What different industries have you worked in so far?
Quite a few! I’ve worked on projects in sports betting, healthcare, finance, veterinary services, and fashion. I’ve done a couple of projects per sector, so there’s a lot of variation!
What has been your favourite project so far and why?
I have really been enjoying the Entain research project, mainly because I do really enjoy the research, going in and seeing how a customer is using the service and uncovering what could make it even better.
I’m also doing another project at the moment that’s really exciting, it’s looking at revolutionising the way in which wholesale is done. I’m conducting the research of how to move that forward, and then it will move into the platform design phase. That’s really interesting as it’s very hands-on and involved.
How do you perfect your ‘design thinking’?
For me it’s about trusting my instincts. A lot of the time you have to analyse and self-critique your work, so you have to make sure that there’s proof that supports what you’re thinking. As long as that evidence is there, and that’s your go-to insight, I’d always say to trust it because most of the time, you’ll be correct. I think it can be easy to over-analyse something that you already have proof for, but that can be your downfall. Trust your instincts and research!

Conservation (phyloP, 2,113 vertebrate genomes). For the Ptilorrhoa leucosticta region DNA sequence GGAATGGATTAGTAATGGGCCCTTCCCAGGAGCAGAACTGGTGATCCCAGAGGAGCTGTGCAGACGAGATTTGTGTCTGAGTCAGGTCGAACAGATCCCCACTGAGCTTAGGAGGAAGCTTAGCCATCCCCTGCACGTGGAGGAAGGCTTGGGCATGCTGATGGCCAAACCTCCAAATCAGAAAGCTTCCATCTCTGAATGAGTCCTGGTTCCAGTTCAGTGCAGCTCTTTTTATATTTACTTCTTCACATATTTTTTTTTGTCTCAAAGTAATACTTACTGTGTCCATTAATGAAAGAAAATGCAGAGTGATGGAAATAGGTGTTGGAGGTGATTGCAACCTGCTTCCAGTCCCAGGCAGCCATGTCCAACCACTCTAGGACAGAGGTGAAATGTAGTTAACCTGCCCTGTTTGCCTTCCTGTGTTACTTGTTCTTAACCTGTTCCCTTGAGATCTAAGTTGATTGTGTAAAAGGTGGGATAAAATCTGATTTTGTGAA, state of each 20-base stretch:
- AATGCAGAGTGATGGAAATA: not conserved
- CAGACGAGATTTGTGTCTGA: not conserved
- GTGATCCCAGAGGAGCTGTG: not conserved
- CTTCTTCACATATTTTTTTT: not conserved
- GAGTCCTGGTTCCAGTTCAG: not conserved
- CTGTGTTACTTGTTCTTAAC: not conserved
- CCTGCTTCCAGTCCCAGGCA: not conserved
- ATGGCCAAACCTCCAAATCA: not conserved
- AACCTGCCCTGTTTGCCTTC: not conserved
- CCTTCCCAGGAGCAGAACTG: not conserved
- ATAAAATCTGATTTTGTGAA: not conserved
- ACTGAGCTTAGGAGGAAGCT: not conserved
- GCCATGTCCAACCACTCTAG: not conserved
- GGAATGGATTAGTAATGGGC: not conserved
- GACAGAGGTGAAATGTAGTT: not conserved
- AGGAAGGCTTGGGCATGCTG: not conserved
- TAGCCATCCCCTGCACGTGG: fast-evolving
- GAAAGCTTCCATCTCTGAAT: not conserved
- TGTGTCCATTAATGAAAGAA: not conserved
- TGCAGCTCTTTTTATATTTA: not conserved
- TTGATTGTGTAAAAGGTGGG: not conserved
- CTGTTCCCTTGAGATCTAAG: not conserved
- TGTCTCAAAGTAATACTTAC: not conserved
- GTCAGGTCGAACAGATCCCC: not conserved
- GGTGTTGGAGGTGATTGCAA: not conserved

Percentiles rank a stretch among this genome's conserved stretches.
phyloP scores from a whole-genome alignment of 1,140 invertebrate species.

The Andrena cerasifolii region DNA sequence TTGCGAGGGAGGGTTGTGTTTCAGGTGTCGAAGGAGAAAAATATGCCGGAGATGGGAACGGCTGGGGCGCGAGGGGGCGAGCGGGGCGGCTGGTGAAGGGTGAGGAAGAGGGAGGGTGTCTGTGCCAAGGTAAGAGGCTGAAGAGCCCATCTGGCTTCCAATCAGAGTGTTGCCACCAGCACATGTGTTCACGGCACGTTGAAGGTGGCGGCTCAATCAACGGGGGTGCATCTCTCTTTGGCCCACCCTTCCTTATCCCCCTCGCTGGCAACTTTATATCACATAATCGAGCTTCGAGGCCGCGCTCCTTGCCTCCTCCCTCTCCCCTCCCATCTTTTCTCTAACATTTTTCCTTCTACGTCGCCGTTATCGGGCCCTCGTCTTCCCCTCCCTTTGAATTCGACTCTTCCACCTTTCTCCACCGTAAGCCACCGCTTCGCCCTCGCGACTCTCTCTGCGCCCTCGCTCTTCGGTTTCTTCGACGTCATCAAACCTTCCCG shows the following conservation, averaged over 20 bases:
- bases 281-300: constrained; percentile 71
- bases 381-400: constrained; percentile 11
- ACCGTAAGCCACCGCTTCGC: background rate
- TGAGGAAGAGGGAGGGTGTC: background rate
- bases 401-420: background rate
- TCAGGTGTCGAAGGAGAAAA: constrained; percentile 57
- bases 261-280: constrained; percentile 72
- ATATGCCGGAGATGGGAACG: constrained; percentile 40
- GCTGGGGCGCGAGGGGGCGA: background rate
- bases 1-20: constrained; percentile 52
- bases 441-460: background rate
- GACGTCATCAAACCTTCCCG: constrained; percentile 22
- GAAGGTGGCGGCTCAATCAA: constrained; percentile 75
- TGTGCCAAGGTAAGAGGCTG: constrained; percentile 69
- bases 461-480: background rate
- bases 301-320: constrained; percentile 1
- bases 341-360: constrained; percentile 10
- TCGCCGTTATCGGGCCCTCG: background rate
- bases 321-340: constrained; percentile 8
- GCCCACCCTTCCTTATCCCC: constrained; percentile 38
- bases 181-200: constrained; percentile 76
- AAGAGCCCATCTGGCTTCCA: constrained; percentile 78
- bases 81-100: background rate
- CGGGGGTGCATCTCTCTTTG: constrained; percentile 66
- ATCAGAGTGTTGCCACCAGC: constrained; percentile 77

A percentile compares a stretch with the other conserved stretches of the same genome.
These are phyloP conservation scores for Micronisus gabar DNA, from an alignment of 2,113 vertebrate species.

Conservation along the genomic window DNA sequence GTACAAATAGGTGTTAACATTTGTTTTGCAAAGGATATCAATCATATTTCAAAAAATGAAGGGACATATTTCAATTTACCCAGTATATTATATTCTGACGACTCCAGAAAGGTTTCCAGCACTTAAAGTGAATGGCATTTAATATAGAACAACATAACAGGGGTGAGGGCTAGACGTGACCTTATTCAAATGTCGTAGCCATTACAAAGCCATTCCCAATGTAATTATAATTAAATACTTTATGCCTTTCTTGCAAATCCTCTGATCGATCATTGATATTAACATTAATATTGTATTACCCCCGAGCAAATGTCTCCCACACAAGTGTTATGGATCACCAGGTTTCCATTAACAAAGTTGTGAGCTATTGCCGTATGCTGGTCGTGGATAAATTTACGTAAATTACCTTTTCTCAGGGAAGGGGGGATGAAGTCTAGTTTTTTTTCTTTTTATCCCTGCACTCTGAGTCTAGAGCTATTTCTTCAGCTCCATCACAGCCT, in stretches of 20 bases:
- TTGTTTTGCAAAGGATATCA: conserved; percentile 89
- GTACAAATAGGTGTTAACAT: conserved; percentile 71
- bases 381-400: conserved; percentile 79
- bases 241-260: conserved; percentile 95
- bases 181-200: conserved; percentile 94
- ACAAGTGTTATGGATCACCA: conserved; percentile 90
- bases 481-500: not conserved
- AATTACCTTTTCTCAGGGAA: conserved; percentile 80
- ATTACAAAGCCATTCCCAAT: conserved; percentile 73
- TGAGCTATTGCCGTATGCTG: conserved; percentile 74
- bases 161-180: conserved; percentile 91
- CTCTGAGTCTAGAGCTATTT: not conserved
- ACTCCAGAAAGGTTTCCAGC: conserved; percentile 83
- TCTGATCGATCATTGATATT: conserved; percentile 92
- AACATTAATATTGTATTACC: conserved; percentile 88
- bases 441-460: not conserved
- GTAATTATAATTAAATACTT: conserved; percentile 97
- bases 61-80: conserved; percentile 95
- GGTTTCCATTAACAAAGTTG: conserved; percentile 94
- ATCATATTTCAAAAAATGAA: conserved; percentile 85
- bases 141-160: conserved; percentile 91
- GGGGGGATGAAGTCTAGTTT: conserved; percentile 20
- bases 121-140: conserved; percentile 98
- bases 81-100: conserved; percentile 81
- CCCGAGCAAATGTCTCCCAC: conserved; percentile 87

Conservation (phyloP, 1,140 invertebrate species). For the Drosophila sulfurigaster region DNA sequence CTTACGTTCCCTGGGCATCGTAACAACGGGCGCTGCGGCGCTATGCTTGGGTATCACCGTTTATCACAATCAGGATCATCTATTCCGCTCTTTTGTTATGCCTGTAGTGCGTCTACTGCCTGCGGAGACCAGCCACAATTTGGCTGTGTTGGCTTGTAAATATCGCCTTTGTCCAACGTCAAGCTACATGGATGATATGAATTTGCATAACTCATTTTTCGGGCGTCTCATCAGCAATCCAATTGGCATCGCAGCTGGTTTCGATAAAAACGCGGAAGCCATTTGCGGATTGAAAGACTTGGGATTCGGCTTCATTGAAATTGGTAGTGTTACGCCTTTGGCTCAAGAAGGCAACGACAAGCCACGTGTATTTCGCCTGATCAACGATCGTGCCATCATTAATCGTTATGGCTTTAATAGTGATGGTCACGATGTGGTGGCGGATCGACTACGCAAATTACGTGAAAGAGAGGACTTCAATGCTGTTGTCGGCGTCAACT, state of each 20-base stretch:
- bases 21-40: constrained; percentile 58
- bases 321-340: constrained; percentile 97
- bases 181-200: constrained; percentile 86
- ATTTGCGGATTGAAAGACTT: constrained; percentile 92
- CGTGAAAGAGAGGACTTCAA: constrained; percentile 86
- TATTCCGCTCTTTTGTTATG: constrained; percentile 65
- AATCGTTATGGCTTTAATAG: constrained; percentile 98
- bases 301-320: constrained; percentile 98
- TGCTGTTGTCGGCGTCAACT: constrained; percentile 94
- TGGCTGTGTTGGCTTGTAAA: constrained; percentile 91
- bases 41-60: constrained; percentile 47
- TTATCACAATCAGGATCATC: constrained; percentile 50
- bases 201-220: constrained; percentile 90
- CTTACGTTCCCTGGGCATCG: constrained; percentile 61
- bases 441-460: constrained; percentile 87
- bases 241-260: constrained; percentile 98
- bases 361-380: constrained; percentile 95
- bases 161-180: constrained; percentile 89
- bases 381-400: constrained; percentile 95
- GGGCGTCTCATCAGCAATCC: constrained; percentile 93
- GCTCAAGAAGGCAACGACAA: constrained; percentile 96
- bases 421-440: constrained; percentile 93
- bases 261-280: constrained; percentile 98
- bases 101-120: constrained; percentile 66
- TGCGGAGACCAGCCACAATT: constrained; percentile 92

What’s the best thing about working at UX Connections?
Probably the trust. They really just let you do the work. There’s no micro-managing, there’s no person over your shoulder, there’s just a lot of trust there for you to do your own project. You do the research, you do the work, and you also have a full team of people you can reach out to at any point to ask for help or direction. If you need any question answered, you will get that. It’s supportive but not overbearing. Ultimately, it’s still all of your own work, which is really nice as a designer as it helps you keep that creativity flowing.
Where do you find inspiration?
I’m not too sure, really. I think I get inspired by things that I believe the user would enjoy. I always say that my job is in-between the business and customer, making sure the user is being heard whilst helping to guide feasible decisions for the business. Trusting that middle space is really the inspiration I get when it comes to my research-based role.
One thing you’d improve the UX of, if you could?
That’s a good question! I’d probably say any sort of housing platform, so like Rightmove or Spareroom. I think there should be a more transparent way to do house hunting, and make it more user-friendly. Not only should houses that have already been let be taken off the platform, but I think it would be good to see how many viewings have taken place, and if any offers have been put in yet. Trying to find a house or flat in London can be infuriating, so I think just more transparency is needed in general.
We’d like to say a huge thanks to Mae for giving us the time to ask about her journey to UX – feel free to leave us any questions!